This may be old-school, but it works. Allocate certain allowances in each area of your lives—and don’t forget to give each other a budget to spend on anything you like. Then, fill separate envelopes with cash to control spending. When you run out, stop spending. Whatever money is left over in each envelope goes into a joint savings account. This budget system works well for grocery, entertainment, gasoline, and clothing budgets.

 

6. Track spending on a white board.

Photo Cred: Man vs. Debt

Out of sight, out of mind, right? Avoid this by keeping track of everything on a shared white board placed in a spot that you’ll both see often—like on your refrigerator or office wall. When someone makes a purchase, record it so you know where you stand with your family budget.

 

7. Only subscribe to the magazines, TV channels, and memberships that both of you will use.

Photo Cred: ever after guide

 

RELATED: 21 Homework Hacks to Help You Win at Parenting

 

8. Use one of these free budgeting spreadsheets.

By using a spreadsheet, you can instantly update your budget and have your totals calculated. Both Excel and Google Docs let you build your own sheets, but not everyone’s into that. Here are five templates that are ready-to-use and get you saving regularly.

 

9. File taxes jointly.

According to TurboTax, in 2015, married taxpayers filing separately only received a deduction of $6,300 compared to the $12,600 offered to those who filed jointly.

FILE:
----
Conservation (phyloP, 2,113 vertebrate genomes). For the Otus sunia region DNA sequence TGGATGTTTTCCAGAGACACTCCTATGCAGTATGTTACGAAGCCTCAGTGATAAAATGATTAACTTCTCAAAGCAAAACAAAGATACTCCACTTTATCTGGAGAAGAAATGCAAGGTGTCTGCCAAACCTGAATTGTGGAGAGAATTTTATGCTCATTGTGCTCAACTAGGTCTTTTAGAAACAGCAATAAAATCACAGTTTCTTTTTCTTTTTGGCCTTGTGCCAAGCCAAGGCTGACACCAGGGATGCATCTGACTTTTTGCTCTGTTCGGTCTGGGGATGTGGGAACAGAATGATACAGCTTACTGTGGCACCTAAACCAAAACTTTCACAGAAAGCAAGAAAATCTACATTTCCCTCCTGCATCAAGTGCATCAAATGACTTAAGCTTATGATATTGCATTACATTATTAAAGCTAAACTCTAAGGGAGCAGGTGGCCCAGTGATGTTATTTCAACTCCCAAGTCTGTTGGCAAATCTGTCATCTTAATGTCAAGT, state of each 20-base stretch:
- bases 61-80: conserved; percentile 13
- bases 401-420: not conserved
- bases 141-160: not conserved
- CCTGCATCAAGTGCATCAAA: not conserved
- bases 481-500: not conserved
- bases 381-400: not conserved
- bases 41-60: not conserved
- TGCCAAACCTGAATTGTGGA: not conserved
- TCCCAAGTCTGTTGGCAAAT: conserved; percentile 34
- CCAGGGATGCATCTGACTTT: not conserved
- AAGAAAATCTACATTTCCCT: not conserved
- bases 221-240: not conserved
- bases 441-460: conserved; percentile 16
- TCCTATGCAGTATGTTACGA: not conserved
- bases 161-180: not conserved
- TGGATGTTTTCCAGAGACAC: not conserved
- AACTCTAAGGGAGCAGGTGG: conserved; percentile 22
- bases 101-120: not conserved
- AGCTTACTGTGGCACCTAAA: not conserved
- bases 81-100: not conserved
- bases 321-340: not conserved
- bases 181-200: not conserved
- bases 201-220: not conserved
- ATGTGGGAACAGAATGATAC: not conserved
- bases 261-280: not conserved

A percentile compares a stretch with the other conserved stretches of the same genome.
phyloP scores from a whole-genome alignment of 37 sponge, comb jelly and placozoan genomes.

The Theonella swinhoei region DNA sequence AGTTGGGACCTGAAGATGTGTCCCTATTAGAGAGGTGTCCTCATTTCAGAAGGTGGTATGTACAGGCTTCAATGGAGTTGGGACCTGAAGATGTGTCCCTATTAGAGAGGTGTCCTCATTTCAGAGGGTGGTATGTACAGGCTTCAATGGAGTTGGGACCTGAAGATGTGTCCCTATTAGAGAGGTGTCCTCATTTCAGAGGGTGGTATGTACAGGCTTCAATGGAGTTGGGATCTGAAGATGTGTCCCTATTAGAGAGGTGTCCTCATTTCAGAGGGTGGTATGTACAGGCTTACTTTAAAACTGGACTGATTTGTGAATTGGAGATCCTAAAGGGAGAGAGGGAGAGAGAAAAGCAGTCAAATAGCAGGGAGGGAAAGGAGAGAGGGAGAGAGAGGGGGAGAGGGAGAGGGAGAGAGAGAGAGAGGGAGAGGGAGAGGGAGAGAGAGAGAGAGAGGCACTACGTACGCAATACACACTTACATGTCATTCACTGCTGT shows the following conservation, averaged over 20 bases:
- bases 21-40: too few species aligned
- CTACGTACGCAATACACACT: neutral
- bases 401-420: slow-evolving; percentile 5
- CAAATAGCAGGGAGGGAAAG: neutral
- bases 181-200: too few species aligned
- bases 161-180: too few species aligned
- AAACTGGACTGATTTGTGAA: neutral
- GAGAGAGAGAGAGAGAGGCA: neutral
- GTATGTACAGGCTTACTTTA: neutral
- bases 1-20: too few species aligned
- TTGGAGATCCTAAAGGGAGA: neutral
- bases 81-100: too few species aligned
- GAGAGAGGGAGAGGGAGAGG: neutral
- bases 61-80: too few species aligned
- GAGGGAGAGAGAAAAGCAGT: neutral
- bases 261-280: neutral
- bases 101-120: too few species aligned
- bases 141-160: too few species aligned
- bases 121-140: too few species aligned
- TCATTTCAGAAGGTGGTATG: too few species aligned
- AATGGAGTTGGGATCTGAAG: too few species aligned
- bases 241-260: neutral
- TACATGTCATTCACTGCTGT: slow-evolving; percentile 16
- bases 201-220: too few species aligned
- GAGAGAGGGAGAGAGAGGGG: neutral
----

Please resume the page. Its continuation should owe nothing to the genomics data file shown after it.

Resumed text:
10. Pay with Restaurant.com gift cards when dining out.

Restaurant.com is a site that offers awesomely cheap local dining gift cards that are perfect for use on date nights. We’re talking deals like a $25 gift card for $10, or a $50 gift card for $25. Most of the time, you’ll have to spend a minimum amount. For example, if you have a Restaurant.com gift card for $25 (and you purchased it for $10), you’ll most likely have to spend $50 at the restaurant in order to use the gift card.

Get the latest Restaurant.com deals here.

 

11. Split your meals and the cost.

Photo Cred: WebMD

Restaurant portions are often more than you need. My husband and I try to solve this issue by sharing an entree. Most restaurants will typically split the dish for us or at least give us an extra plate. By doing this, we can also order a dessert, appetizer, or drinks, and still save.

 

12. Sign up for rewards programs and get money back.

Photo Cred: Consumer Reports

Most banks have rewards programs through a credit or debit card. Keep an eye on the fees and earn points as you spend, because those points add up—in money back, free trips, or hotel stays.

Couples should take advantage of airline rewards too. For example, Alaska Airlines offers a companion flight once a year for only $99 when you sign up for their credit card.

13. Sync up your couponing efforts to save more.

When partners coupon together, they can divide and conquer to save even more. For example, you manage most of the grocery store coupons and deals, while your partner focuses on appliances, electronics, and online coupon codes.

Learn more: How to Coupon as a Couple